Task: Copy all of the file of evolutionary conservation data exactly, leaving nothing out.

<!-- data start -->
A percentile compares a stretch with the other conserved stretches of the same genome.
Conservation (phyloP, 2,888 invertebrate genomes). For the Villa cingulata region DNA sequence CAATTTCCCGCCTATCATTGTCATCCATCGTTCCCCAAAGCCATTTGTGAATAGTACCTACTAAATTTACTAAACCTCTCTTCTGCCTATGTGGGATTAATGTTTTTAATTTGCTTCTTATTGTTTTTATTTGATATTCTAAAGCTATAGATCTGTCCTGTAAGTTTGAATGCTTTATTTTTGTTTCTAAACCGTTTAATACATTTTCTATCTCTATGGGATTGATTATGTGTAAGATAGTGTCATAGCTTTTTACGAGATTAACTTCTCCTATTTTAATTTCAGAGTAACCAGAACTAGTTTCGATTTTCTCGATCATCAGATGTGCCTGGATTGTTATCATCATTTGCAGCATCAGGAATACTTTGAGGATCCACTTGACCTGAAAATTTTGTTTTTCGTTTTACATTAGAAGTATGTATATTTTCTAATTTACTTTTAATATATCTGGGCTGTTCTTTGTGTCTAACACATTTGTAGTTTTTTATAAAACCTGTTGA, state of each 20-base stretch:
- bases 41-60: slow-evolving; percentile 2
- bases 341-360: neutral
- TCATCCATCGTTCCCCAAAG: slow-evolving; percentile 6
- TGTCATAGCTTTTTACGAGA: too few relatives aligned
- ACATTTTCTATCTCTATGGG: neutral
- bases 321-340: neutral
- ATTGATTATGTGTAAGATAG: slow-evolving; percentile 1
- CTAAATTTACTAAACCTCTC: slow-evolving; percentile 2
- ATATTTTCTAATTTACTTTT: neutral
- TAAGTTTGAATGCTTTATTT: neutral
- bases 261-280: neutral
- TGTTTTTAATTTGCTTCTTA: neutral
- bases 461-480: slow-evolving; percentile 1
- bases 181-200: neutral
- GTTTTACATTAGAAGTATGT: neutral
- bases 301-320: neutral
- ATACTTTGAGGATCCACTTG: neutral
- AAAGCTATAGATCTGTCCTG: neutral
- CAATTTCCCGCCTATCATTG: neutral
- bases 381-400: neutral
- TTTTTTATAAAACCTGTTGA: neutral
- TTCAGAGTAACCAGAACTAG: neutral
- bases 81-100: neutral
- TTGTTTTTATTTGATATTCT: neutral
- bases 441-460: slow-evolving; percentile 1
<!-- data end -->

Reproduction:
A percentile compares a stretch with the other conserved stretches of the same genome.
Conservation (phyloP, 2,888 invertebrate genomes). For the Villa cingulata region DNA sequence CAATTTCCCGCCTATCATTGTCATCCATCGTTCCCCAAAGCCATTTGTGAATAGTACCTACTAAATTTACTAAACCTCTCTTCTGCCTATGTGGGATTAATGTTTTTAATTTGCTTCTTATTGTTTTTATTTGATATTCTAAAGCTATAGATCTGTCCTGTAAGTTTGAATGCTTTATTTTTGTTTCTAAACCGTTTAATACATTTTCTATCTCTATGGGATTGATTATGTGTAAGATAGTGTCATAGCTTTTTACGAGATTAACTTCTCCTATTTTAATTTCAGAGTAACCAGAACTAGTTTCGATTTTCTCGATCATCAGATGTGCCTGGATTGTTATCATCATTTGCAGCATCAGGAATACTTTGAGGATCCACTTGACCTGAAAATTTTGTTTTTCGTTTTACATTAGAAGTATGTATATTTTCTAATTTACTTTTAATATATCTGGGCTGTTCTTTGTGTCTAACACATTTGTAGTTTTTTATAAAACCTGTTGA, state of each 20-base stretch:
- bases 41-60: slow-evolving; percentile 2
- bases 341-360: neutral
- TCATCCATCGTTCCCCAAAG: slow-evolving; percentile 6
- TGTCATAGCTTTTTACGAGA: too few relatives aligned
- ACATTTTCTATCTCTATGGG: neutral
- bases 321-340: neutral
- ATTGATTATGTGTAAGATAG: slow-evolving; percentile 1
- CTAAATTTACTAAACCTCTC: slow-evolving; percentile 2
- ATATTTTCTAATTTACTTTT: neutral
- TAAGTTTGAATGCTTTATTT: neutral
- bases 261-280: neutral
- TGTTTTTAATTTGCTTCTTA: neutral
- bases 461-480: slow-evolving; percentile 1
- bases 181-200: neutral
- GTTTTACATTAGAAGTATGT: neutral
- bases 301-320: neutral
- ATACTTTGAGGATCCACTTG: neutral
- AAAGCTATAGATCTGTCCTG: neutral
- CAATTTCCCGCCTATCATTG: neutral
- bases 381-400: neutral
- TTTTTTATAAAACCTGTTGA: neutral
- TTCAGAGTAACCAGAACTAG: neutral
- bases 81-100: neutral
- TTGTTTTTATTTGATATTCT: neutral
- bases 441-460: slow-evolving; percentile 1